The third section of the book of Exodus, starting with Exodus 9 begins with God telling Moses, “Come to Pharaoh.” The obvious question is, why does God say, “come to Pharaoh” instead of “go to Pharaoh”? Surely, “go to Pharaoh” is what we expect to hear!
The classic answer is that God is telling Moses and all leaders of the Jewish people after him, “You are not alone. I will be right there in the throne room as you approach, supporting you and guiding you. I’m not sending you on a mission with the word “go,” I am calling you to come to me as you fulfill this mission. Come— I’ll be there with you; you are never alone.
Sometimes mothers feel the responsibility of parenting until it feels like a burden on our shoulders. We need to remind ourselves that parenting is also a “Come” mission from God. He doesn’t send us off to parent on our own, He is right there alongside us. We know that there are three partners in every child; a father, a mother, and God. God’s role doesn’t end at birth. He remains an active partner with us and fortunately, His role in parenting is infinitely more powerful, loving and effective than ours. God is present as our partner. The burden is not ours because the mission is come rather than go.
There is another aspect here that I want to share with you and it is how we can use this message in raising our children. There is a world of difference in sending our child to do something as a “go” mission, versus a “come” mission. Challenging our children in any way works best as an, “I’m with you,” message rather than a, “go off alone,” message. I recently heard a great line, “The only direction I can push someone is away from me.” Whether we are encouraging a young child to do something small or asking an older child to stretch beyond their comfort level in a larger way, we too, can learn from God and give a message of “come,” I will be with you as you do this. You’re not alone.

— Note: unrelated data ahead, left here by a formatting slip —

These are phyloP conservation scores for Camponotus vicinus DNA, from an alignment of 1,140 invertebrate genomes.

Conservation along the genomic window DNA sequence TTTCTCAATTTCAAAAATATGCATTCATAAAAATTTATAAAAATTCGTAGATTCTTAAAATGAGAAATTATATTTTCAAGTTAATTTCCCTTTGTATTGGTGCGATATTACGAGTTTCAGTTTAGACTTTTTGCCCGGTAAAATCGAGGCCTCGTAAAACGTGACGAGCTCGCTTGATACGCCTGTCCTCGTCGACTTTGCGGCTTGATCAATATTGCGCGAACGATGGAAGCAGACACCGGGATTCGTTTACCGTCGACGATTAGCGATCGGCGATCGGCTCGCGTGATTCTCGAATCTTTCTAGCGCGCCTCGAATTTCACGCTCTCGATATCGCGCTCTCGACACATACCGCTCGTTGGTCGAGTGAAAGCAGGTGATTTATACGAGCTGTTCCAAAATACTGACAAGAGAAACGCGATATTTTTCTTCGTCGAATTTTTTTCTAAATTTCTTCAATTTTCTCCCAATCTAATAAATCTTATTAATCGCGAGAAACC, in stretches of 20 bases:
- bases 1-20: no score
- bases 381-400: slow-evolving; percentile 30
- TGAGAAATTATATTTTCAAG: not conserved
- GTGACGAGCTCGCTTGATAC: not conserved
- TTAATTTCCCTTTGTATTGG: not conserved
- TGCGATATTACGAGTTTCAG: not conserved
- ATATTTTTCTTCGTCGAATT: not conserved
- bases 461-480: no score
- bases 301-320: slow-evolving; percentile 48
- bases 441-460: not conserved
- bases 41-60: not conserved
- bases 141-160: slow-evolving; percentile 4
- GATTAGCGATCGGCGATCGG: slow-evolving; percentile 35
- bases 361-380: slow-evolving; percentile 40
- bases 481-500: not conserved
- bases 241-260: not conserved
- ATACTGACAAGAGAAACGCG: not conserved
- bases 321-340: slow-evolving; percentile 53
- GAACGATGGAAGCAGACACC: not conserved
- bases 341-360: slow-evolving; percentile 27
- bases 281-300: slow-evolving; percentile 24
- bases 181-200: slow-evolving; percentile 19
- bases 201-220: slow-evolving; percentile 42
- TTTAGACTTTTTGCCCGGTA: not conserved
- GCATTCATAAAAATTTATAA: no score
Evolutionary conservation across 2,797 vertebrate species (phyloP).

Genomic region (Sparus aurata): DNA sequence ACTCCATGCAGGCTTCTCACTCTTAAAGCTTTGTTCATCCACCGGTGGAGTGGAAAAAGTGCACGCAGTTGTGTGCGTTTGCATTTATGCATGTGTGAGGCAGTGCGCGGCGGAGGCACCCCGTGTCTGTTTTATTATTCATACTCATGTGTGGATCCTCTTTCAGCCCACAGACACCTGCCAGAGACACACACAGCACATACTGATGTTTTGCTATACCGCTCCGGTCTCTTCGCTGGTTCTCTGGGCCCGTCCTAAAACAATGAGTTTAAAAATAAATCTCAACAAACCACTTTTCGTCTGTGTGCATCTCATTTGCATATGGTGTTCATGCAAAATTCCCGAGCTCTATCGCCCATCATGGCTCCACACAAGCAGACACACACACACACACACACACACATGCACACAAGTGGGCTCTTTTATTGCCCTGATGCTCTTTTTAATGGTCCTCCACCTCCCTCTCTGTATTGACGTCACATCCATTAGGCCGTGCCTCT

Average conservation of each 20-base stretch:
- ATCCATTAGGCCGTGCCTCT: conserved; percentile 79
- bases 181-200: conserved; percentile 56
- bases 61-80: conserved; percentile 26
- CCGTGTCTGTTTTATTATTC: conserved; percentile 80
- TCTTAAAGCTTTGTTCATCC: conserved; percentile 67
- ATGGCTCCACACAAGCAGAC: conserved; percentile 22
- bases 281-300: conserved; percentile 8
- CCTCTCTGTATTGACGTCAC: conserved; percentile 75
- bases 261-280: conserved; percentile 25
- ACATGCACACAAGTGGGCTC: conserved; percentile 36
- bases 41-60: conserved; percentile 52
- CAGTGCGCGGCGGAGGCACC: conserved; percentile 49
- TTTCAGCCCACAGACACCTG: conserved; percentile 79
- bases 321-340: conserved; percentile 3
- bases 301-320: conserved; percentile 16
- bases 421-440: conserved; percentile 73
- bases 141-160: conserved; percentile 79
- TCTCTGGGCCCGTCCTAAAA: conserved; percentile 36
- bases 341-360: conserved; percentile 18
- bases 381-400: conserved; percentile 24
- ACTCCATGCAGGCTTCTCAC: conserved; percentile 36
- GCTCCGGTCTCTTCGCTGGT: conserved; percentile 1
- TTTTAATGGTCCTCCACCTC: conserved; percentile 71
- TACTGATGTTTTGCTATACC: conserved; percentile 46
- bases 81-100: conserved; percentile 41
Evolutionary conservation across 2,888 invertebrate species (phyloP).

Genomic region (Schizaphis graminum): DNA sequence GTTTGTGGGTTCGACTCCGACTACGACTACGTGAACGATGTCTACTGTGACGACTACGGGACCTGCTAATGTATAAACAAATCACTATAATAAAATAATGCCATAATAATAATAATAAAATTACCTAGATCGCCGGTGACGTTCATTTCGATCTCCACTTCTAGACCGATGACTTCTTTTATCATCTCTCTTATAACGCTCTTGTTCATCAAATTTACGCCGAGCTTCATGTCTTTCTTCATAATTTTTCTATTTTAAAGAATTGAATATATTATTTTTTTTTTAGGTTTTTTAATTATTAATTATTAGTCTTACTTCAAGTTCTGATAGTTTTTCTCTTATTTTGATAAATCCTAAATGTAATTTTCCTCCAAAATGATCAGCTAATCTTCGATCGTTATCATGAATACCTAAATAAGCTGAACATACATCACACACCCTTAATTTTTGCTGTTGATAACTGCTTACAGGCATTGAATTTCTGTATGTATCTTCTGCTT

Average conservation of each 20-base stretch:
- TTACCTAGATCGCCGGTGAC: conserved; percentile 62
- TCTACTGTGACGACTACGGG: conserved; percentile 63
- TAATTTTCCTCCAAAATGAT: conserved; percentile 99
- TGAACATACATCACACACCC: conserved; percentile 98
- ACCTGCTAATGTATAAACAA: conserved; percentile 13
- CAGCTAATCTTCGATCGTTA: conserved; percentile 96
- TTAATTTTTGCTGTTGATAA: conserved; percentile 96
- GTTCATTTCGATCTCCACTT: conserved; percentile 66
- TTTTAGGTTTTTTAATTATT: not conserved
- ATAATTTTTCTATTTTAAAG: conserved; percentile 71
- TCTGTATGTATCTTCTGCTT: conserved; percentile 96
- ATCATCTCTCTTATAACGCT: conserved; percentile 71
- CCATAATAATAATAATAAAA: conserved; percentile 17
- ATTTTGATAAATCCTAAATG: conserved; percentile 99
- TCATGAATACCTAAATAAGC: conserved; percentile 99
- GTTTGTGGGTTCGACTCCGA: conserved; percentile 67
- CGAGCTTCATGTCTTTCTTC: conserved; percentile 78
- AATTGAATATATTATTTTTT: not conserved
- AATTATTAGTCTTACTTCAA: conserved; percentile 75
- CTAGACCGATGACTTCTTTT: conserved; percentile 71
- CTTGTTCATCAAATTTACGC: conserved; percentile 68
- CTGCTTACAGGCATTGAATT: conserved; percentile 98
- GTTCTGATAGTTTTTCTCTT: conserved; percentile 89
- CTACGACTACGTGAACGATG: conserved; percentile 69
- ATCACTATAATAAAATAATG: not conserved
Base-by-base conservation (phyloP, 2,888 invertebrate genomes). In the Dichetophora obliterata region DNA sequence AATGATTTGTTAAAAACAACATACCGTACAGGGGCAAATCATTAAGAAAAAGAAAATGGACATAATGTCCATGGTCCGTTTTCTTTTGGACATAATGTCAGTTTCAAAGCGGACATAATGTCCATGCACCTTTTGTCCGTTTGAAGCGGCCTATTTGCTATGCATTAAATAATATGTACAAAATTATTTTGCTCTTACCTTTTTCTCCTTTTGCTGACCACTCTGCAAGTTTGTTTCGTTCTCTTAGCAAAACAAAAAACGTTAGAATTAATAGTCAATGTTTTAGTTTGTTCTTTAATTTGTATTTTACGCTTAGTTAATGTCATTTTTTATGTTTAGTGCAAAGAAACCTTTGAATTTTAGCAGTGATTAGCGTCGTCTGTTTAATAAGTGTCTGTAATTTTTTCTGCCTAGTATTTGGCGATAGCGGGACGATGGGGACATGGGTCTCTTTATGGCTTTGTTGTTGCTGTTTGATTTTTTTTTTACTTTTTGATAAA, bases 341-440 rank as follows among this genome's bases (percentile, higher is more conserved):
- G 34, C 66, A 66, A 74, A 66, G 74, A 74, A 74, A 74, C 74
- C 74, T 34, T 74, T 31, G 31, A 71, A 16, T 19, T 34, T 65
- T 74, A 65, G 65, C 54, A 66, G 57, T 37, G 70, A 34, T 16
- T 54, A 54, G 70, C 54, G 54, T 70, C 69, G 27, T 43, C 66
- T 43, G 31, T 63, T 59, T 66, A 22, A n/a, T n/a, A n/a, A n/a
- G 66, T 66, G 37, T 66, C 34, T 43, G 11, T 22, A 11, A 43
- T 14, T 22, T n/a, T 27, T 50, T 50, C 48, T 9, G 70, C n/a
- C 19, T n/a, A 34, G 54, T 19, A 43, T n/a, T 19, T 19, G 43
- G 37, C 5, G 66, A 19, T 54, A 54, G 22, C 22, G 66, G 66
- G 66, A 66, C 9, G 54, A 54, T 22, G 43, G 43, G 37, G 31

Most frequently, when our children know that we support them and are there to help them if needed, they run off independently, and happily do whatever the current challenge is. Pushing them to go off and do something hard because we think it’s good for them as a push, a “go,” “go on your own,” isn’t nearly as effective as a message of “come”. The task is still a mission—Moses still had to do something difficult, but he knew he wasn’t alone. The awareness of constant, unwavering, generous love and support enables all of us to be independent and reach higher. The message of “come” isn’t one that God only gave to Moses, or to all future Jewish leaders, or just to parents. It’s one that we can internalize and offer to our children as well when we remind them that we are unwaveringly committed to being there with them as they grow.